Supreme Court of the United States
United States v. Sylvia L. Mendenhall
Decided May 27, 1980 – 446 U.S. 544
Mr. Justice STEWART announced the judgment of the Court and delivered an opinion, in which Mr. Justice REHNQUIST joined.29
The respondent was brought to trial in the United States District Court for the Eastern District of Michigan on a charge of possessing heroin with intent to distribute it. She moved to suppress the introduction at trial of the heroin as evidence against her on the ground that it had been acquired from her through an unconstitutional search and seizure by agents of the Drug Enforcement Administration (DEA). The District Court denied the respondent’s motion, and she was convicted after a trial upon stipulated facts. The Court of Appeals reversed. We granted certiorari.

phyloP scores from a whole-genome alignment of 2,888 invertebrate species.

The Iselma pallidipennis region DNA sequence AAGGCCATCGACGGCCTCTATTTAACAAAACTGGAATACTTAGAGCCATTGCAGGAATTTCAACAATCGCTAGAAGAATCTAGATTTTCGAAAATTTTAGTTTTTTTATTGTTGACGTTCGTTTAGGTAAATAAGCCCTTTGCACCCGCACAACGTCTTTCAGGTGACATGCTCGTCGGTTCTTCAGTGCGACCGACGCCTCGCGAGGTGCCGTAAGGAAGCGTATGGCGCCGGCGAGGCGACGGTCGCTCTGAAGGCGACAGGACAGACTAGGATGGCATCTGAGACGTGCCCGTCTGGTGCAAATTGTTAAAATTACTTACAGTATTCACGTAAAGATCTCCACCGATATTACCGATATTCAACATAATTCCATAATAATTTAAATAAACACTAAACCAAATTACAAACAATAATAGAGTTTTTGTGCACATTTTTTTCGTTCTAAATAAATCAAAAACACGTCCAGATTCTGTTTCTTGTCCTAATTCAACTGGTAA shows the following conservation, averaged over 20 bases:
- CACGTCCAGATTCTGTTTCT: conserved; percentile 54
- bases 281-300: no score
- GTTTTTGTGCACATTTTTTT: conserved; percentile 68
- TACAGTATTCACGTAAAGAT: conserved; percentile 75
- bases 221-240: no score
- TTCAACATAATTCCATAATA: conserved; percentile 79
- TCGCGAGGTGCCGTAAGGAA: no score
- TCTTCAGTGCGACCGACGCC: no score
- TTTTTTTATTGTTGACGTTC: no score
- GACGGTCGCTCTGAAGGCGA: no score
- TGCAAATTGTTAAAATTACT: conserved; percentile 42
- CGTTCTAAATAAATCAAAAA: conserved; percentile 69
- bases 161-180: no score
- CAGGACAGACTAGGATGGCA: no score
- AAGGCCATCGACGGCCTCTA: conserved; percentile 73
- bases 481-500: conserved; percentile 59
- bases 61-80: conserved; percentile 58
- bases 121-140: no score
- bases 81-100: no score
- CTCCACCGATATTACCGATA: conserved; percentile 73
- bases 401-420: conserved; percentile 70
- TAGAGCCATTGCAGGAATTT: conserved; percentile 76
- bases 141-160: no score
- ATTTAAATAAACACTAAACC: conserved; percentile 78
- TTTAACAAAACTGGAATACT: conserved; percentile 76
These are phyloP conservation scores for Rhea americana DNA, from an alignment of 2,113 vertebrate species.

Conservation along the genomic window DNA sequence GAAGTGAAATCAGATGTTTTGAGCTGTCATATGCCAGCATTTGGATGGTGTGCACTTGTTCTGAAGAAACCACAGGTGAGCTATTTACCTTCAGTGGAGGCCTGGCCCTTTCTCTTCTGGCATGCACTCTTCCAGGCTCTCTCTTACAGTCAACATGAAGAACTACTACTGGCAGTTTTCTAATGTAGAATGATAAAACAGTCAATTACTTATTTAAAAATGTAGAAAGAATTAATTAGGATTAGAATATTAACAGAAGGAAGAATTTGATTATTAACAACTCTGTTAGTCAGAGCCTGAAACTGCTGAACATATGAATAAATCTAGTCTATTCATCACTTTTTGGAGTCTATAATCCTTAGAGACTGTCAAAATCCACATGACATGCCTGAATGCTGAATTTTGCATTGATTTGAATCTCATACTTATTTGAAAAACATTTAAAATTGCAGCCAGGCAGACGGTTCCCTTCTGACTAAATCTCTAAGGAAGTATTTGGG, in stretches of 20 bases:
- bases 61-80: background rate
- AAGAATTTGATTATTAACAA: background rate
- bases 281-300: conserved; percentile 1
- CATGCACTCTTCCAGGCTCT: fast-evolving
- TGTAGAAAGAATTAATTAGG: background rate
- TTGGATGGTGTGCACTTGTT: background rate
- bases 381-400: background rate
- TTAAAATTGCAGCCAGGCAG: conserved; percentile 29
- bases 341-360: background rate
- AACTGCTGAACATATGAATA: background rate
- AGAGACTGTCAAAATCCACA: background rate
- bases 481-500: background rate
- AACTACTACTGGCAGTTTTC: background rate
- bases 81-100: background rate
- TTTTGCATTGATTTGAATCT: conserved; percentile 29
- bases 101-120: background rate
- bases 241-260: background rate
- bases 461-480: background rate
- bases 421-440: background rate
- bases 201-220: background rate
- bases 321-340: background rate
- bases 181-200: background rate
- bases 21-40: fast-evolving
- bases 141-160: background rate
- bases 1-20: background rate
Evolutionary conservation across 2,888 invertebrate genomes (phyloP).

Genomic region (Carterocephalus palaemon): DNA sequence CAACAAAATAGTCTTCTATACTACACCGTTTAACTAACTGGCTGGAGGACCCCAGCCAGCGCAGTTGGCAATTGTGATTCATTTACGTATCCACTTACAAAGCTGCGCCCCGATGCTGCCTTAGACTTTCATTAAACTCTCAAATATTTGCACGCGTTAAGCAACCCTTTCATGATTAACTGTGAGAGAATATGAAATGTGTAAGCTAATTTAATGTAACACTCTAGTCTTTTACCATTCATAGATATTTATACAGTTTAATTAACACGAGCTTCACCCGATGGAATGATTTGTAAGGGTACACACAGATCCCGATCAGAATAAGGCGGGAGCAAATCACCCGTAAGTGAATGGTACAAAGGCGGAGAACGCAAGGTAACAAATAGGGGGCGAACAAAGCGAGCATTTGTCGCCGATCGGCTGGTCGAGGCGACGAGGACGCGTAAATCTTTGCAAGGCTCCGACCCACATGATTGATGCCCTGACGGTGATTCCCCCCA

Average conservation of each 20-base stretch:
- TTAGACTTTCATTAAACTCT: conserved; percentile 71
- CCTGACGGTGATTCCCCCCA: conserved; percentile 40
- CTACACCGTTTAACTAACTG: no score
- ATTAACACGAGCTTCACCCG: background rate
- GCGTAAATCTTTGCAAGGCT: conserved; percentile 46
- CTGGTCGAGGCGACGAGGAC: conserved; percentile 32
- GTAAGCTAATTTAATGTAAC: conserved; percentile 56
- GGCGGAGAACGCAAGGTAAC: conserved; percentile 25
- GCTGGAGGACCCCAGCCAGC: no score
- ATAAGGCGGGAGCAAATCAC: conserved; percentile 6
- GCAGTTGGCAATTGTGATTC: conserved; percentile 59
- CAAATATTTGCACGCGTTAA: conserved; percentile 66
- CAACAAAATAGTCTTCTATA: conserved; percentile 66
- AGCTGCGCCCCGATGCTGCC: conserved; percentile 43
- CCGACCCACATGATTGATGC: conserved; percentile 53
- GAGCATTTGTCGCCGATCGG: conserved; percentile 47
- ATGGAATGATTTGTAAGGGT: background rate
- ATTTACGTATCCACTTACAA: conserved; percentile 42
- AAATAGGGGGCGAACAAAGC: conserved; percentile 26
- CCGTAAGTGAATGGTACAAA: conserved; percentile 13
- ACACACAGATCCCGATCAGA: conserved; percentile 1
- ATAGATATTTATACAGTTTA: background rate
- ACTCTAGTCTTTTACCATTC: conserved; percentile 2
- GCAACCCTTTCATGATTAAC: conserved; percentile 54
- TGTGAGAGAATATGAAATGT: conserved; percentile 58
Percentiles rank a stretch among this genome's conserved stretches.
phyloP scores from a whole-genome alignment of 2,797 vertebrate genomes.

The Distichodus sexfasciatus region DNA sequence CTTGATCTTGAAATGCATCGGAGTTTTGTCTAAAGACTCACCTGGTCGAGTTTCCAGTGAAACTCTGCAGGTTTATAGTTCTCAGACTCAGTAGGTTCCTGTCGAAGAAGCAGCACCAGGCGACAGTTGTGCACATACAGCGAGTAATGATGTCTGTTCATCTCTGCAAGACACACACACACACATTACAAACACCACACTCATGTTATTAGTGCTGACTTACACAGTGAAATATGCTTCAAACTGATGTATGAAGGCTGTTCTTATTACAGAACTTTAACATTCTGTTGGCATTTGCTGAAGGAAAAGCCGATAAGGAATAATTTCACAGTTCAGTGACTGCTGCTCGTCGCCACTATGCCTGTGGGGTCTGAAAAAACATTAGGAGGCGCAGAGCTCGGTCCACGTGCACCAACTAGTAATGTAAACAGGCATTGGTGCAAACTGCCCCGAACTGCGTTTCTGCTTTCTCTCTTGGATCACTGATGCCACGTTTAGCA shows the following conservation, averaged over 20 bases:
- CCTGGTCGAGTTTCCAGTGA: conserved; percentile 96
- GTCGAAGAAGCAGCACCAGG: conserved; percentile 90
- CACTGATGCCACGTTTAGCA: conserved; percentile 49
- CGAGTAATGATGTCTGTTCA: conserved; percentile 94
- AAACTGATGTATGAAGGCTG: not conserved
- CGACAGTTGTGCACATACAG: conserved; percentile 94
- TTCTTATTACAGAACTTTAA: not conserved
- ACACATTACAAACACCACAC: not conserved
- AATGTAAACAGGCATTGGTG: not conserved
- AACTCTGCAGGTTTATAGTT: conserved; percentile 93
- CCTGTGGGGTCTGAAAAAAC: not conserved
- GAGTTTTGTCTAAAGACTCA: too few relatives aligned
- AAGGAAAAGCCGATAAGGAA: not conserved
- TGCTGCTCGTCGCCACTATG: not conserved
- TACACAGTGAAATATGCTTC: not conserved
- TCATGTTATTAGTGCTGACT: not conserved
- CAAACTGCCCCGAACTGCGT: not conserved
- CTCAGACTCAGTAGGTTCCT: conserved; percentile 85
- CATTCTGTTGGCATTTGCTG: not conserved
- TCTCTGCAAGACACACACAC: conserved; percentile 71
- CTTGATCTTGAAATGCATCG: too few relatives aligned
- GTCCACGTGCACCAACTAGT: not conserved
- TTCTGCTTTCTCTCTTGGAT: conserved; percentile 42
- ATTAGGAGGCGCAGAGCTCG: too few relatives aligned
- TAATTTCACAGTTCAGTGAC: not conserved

At the hearing in the trial court on the respondent’s motion to suppress, it was established how the heroin she was charged with possessing had been obtained from her. The respondent arrived at the Detroit Metropolitan Airport on a commercial airline flight from Los Angeles early in the morning on February 10, 1976. As she disembarked from the airplane, she was observed by two agents of the DEA, who were present at the airport for the purpose of detecting unlawful traffic in narcotics. After observing the respondent’s conduct, which appeared to the agents to be characteristic of persons unlawfully carrying narcotics, the agents approached her as she was walking through the concourse, identified themselves as federal agents, and asked to see her identification and airline ticket. The respondent produced her driver’s license, which was in the name of Sylvia Mendenhall, and, in answer to a question of one of the agents, stated that she resided at the address appearing on the license. The airline ticket was issued in the name of “Annette Ford.” When asked why the ticket bore a name different from her own, the respondent stated that she “just felt like using that name.” In response to a further question, the respondent indicated that she had been in California only two days. Agent Anderson then specifically identified himself as a federal narcotics agent and, according to his testimony, the respondent “became quite shaken, extremely nervous. She had a hard time speaking.”